When I first started talking to Salesforce, I just wanted a job, so culture fit was less of a priority. I learned my lesson though so that when Twitter started courting me, I asked a lot of questions about the team. How do they work together? How do they communicate? Part of what I really loved about my team at Twitter when I was interviewing is they kept saying, “We’re like a family here. We stick up for each other and help each other. We have fun together.”
Are there women in leadership positions at Twitter?
Yes. I’m a Solutions Engineer at Twitter. I’m on an immediate team of three Solutions Engineers but we’re in a larger organization of about 12. On my immediate tem there’s one other woman and then my mentor, Joe.
My manager is a woman and she reports to a woman. Plus, there are three other women on my larger team.
I haven’t seen any discrimination towards women at Twitter – and I’m not saying that because I work here. There’s genuinely nothing that I’ve seen that’s been rude or inappropriate or derogatory at all. It’s all been really great. Even people who have been on the team longer than I have are asking questions and getting help and we’re having fun at the same time.
It’s been cool to be able to finally compare that and realize not all teams have to be like the other ones. I love my team here, I love my work here. It’s been the best couple of months and I want to stay longer.
Did Dev Bootcamp prepare you to confront Impostor Syndrome?
Actually, one of our Engineering Empathy sessions was about impostor syndrome. We did an exercise where we were paired up, and one partner would stand up and verbalize all the things that her impostor syndrome was saying to her- everything from body image issues to intelligence to family issues. Then we would switch.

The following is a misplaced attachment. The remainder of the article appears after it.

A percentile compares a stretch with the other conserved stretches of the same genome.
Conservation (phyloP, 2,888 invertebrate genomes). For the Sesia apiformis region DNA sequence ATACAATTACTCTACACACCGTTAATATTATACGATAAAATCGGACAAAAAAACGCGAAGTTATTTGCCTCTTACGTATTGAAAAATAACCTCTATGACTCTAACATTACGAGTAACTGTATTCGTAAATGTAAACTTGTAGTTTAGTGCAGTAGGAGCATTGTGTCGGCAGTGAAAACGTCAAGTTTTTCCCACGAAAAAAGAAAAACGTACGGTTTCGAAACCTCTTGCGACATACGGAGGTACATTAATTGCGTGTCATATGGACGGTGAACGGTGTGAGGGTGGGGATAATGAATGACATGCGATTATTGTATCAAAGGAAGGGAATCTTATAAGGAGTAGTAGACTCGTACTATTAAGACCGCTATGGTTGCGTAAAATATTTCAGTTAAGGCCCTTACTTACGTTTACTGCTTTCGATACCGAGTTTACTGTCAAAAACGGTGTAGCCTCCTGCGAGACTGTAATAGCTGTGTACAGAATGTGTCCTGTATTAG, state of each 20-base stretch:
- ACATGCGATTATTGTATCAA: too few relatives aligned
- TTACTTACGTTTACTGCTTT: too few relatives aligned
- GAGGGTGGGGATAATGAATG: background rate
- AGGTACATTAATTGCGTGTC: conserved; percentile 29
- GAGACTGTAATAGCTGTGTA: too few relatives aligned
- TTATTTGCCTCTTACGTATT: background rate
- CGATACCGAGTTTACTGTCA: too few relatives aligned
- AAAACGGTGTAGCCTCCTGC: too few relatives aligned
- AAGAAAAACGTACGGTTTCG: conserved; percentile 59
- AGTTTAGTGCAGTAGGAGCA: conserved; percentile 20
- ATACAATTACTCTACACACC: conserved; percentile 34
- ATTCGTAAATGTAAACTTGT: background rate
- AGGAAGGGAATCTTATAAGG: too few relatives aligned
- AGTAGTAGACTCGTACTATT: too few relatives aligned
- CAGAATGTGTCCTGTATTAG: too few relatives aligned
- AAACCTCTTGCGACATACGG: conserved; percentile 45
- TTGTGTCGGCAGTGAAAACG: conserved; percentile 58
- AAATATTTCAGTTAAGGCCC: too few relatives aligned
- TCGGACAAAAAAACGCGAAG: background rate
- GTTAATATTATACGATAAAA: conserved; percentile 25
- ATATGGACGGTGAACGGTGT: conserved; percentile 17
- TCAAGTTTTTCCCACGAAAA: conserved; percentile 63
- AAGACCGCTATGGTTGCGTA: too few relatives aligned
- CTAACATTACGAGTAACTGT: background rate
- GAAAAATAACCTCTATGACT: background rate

We talked about it afterwards, and I wanted to fight for my partner, but then realized that I should fight for myself too. I imagine impostor syndrome as a giant wall that you have to hop over, or a dark hole you’re in and you’ve got to come out into the light. If we let our insecurities eat away at ourselves, we will just fall further and further into the pit or the wall will just get higher and higher. I believe the best thing to combat Impostor Syndrome is verbalizing the fear. Confronting it takes a lot of humility and vulnerability. Impostor syndrome is a real thing and I think even the best developers experience it.
I would think you’re now “over the wall,” but do you still feel bouts of Impostor Syndrome at times?
Well, especially in a new role in a really specific industry, I think my Impostor Syndrome is more present now than 6 months ago. The difference is that I’m in a safe team environment where I trust the people that I work with. I can verbalize my insecurities and they can dissuade them. I’ll be the first to admit what I don’t know. I’m like, “I’m so sorry that I’m asking so many questions” or “Thank you for your patience…” and my manager or teammates will say, “No, you’re only a month in. You’re not supposed to know this,” Or, “It’s okay. You’re not supposed to be flying on your own right now.” Or my mentor will be like, “I don’t know what that is either. Let’s look at it together.”